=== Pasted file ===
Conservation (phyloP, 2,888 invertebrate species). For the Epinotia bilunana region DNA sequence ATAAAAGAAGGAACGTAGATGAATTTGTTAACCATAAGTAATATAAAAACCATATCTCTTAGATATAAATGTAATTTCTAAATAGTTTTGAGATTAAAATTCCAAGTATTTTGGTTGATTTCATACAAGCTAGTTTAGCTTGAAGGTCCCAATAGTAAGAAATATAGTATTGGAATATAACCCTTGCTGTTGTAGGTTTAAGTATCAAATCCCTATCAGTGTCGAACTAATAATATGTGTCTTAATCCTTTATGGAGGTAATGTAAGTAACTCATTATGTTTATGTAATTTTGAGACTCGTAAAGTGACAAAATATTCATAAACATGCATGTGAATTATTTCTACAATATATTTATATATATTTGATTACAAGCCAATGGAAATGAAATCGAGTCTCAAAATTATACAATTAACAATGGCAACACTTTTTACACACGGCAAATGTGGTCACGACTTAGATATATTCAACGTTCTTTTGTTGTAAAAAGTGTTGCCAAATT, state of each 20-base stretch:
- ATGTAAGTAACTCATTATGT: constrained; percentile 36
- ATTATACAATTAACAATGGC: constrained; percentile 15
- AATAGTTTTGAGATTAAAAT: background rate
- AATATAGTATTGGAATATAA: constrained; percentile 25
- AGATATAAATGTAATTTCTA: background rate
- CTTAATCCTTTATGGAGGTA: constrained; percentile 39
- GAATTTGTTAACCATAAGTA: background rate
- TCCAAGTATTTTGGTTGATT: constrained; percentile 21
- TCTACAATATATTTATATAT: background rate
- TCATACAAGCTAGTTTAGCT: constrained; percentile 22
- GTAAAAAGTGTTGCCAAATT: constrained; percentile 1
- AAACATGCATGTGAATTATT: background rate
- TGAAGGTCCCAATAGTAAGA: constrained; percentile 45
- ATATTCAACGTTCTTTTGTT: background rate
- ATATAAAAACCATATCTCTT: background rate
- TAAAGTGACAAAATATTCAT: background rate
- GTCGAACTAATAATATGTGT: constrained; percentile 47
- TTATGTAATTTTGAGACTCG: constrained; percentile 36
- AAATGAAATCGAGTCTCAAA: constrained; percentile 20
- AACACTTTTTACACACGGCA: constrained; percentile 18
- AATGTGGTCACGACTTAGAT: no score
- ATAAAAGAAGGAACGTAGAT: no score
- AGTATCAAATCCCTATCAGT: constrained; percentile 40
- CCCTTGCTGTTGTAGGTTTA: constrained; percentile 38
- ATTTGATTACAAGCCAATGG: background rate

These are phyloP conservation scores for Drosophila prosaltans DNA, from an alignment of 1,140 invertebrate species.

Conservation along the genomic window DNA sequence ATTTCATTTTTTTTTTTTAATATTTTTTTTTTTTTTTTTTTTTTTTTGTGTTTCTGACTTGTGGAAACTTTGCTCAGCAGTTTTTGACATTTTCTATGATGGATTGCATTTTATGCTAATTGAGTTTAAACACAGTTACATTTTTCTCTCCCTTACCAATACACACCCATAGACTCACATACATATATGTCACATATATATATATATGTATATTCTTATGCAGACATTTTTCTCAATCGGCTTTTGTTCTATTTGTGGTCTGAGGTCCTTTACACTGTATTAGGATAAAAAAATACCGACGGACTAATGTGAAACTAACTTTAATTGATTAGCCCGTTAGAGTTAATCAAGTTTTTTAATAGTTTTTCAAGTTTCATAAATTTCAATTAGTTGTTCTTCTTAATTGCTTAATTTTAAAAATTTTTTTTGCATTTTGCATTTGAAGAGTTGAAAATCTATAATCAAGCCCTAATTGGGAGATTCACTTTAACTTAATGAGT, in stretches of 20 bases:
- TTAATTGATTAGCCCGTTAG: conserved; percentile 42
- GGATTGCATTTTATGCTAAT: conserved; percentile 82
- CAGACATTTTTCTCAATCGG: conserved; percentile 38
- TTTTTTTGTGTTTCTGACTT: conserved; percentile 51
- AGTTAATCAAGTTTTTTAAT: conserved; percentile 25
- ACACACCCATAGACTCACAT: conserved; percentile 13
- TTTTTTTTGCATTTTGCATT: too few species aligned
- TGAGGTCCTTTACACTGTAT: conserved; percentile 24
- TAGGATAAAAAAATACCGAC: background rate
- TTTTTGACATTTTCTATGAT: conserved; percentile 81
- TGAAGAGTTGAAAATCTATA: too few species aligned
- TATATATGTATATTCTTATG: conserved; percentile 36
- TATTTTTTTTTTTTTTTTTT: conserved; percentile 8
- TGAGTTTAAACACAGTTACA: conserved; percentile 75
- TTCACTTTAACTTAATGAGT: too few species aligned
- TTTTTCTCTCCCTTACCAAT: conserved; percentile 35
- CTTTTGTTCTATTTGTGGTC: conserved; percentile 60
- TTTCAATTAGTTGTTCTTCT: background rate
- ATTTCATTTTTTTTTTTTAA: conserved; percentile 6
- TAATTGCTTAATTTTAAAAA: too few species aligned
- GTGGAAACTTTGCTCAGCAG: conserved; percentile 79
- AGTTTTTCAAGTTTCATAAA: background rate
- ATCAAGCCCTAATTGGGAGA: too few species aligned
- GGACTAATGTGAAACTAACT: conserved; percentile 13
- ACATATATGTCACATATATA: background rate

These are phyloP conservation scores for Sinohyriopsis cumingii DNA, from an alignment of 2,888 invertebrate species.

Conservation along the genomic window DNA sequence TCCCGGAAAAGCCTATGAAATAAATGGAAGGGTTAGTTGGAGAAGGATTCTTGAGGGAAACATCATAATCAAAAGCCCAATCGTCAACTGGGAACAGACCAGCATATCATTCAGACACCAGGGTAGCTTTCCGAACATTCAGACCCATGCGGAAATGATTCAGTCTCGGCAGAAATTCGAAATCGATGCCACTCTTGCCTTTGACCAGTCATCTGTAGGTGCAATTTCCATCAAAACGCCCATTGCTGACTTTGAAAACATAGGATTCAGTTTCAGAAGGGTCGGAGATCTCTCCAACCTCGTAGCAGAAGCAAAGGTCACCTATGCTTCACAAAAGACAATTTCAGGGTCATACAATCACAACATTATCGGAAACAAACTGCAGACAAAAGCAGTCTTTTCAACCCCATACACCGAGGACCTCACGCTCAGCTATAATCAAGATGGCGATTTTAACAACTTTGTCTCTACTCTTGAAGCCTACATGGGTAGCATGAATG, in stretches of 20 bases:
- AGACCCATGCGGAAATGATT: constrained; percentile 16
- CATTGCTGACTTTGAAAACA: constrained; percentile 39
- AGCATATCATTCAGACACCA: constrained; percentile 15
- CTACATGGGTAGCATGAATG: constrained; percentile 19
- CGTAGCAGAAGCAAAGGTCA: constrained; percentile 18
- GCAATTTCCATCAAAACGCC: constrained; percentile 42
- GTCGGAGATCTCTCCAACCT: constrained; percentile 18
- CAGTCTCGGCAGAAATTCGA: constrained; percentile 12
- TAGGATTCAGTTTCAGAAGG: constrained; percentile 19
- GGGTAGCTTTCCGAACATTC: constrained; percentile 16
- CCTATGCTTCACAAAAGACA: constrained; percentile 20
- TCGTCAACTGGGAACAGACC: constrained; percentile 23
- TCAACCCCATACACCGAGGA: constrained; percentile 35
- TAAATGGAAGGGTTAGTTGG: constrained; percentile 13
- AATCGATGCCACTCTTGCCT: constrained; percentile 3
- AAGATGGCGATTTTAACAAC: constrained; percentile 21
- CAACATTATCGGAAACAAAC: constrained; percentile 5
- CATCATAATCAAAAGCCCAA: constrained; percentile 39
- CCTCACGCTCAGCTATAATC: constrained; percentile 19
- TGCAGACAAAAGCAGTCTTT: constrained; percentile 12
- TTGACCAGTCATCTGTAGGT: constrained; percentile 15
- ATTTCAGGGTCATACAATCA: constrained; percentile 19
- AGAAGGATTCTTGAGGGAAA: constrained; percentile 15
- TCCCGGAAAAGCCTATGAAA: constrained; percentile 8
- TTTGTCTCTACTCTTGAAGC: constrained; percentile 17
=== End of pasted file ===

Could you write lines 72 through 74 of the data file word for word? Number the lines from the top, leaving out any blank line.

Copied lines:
- CAACATTATCGGAAACAAAC: constrained; percentile 5
- CATCATAATCAAAAGCCCAA: constrained; percentile 39
- CCTCACGCTCAGCTATAATC: constrained; percentile 19